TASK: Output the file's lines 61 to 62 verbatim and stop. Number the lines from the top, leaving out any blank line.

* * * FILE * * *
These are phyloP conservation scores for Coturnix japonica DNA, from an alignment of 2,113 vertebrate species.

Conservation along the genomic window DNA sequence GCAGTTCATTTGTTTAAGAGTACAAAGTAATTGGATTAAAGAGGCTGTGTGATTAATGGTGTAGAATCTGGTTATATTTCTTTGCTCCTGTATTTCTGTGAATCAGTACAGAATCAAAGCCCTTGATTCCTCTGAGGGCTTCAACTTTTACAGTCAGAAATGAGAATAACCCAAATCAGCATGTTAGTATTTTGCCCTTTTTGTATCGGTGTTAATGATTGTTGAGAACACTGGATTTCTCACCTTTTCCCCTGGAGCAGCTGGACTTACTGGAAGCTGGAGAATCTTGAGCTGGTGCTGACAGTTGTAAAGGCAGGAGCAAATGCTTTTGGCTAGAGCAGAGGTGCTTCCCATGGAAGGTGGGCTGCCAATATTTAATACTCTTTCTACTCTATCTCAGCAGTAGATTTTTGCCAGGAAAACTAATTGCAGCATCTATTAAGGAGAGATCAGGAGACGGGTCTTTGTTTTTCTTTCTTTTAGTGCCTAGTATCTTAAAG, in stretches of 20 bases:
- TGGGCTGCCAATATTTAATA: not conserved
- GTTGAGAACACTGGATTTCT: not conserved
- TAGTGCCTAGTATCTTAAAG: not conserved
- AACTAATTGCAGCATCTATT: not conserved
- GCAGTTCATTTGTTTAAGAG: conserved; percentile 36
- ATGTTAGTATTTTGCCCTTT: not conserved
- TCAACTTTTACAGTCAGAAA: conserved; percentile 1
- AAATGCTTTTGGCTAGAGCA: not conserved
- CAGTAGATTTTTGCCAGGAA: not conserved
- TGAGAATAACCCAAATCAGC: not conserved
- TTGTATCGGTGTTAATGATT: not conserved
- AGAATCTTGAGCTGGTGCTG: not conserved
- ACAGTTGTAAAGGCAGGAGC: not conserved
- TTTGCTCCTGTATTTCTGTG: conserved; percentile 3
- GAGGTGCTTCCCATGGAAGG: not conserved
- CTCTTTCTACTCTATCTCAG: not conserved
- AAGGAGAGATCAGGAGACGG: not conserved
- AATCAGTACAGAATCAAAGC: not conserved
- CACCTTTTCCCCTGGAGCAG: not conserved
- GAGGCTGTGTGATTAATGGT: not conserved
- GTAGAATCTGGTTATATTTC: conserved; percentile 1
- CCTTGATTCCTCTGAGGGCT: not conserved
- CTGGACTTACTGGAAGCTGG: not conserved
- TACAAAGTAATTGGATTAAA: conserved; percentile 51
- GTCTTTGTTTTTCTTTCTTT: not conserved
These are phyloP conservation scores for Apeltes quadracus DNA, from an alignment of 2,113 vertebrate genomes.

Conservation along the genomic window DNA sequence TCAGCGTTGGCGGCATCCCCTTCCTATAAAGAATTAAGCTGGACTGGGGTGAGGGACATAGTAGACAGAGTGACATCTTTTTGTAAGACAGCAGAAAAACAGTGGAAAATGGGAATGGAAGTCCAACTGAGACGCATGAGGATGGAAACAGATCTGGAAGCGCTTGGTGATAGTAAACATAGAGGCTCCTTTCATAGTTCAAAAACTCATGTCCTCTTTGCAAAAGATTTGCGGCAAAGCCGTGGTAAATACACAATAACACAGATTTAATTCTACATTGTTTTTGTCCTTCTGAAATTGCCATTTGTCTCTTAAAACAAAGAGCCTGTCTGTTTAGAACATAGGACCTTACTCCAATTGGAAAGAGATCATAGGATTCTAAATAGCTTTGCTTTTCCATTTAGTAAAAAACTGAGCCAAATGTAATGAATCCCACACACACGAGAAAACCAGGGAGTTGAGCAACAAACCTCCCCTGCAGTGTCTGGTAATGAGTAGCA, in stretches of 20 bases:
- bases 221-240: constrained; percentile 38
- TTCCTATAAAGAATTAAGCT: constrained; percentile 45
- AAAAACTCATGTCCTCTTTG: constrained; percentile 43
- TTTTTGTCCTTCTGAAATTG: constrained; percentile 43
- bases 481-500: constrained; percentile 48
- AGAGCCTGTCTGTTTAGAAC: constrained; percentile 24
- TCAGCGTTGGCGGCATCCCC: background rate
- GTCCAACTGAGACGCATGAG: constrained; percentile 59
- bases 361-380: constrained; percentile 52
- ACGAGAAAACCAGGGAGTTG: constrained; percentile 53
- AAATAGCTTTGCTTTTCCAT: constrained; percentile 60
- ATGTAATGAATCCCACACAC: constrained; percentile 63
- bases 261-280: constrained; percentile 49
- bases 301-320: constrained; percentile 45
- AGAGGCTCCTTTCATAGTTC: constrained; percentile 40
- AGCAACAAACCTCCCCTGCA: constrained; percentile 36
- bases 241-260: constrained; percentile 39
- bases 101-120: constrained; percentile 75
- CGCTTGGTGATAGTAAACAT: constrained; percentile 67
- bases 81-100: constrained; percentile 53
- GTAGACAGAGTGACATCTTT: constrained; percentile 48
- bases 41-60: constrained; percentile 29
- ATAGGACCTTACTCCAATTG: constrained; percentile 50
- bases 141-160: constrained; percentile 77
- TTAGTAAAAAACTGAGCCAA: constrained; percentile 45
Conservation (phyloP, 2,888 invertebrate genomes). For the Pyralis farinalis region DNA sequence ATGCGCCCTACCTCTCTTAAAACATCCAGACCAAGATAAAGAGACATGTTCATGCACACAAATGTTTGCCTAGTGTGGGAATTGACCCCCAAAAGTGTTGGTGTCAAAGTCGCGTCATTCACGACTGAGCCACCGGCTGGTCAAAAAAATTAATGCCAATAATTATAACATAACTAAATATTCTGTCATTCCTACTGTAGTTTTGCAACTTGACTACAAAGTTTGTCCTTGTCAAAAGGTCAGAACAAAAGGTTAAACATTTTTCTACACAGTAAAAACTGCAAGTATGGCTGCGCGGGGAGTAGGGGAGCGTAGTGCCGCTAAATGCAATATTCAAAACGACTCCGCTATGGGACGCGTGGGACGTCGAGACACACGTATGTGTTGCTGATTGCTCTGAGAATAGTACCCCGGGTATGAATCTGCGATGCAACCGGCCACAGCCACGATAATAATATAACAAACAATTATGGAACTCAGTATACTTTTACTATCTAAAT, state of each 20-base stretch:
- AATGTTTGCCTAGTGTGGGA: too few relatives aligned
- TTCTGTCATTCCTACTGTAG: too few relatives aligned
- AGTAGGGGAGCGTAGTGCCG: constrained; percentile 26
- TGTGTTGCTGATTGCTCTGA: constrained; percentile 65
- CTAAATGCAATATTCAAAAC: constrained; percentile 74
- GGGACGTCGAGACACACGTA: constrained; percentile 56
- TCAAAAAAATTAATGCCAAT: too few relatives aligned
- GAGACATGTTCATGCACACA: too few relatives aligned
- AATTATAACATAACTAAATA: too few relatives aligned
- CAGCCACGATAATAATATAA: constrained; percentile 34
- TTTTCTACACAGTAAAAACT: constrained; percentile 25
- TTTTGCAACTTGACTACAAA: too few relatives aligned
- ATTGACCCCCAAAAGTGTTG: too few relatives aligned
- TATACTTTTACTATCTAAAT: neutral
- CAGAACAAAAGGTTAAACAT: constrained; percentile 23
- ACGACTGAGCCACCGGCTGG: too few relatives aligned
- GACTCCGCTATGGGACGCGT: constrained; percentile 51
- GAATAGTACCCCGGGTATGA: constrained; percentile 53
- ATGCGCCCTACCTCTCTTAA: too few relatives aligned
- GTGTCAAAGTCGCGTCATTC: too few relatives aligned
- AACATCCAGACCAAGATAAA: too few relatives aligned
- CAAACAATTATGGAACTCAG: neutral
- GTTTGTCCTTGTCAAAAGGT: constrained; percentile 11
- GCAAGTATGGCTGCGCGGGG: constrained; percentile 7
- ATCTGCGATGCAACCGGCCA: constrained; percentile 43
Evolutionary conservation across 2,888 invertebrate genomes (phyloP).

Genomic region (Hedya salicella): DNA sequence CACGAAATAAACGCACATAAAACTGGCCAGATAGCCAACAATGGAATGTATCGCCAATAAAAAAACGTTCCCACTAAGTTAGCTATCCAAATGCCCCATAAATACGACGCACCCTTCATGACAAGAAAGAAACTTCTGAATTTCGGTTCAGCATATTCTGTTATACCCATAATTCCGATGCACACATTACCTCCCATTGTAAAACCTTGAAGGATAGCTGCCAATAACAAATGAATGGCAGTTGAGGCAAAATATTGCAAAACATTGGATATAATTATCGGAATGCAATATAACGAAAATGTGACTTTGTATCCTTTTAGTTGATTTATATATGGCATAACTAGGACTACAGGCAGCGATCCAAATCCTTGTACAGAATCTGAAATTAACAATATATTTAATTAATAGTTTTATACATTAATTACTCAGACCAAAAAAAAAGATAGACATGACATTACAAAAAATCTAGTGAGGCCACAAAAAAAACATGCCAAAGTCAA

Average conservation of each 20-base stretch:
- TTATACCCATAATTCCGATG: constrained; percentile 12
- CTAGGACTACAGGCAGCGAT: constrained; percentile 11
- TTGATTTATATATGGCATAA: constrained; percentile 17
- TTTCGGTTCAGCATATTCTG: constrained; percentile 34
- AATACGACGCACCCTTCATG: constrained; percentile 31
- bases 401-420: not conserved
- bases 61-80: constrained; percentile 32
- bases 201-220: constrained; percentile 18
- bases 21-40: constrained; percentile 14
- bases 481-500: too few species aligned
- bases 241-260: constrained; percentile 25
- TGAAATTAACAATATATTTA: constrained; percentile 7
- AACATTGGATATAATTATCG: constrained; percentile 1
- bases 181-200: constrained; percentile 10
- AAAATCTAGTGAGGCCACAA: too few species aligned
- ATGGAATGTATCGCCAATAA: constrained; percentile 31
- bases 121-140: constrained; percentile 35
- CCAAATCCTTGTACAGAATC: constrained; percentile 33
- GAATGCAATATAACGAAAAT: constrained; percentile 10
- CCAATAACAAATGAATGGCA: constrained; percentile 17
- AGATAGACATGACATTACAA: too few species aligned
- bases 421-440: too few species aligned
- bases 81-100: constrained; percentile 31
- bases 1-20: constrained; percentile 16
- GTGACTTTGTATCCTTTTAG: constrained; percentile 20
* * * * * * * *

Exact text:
- GGGACGTCGAGACACACGTA: constrained; percentile 56
- TCAAAAAAATTAATGCCAAT: too few relatives aligned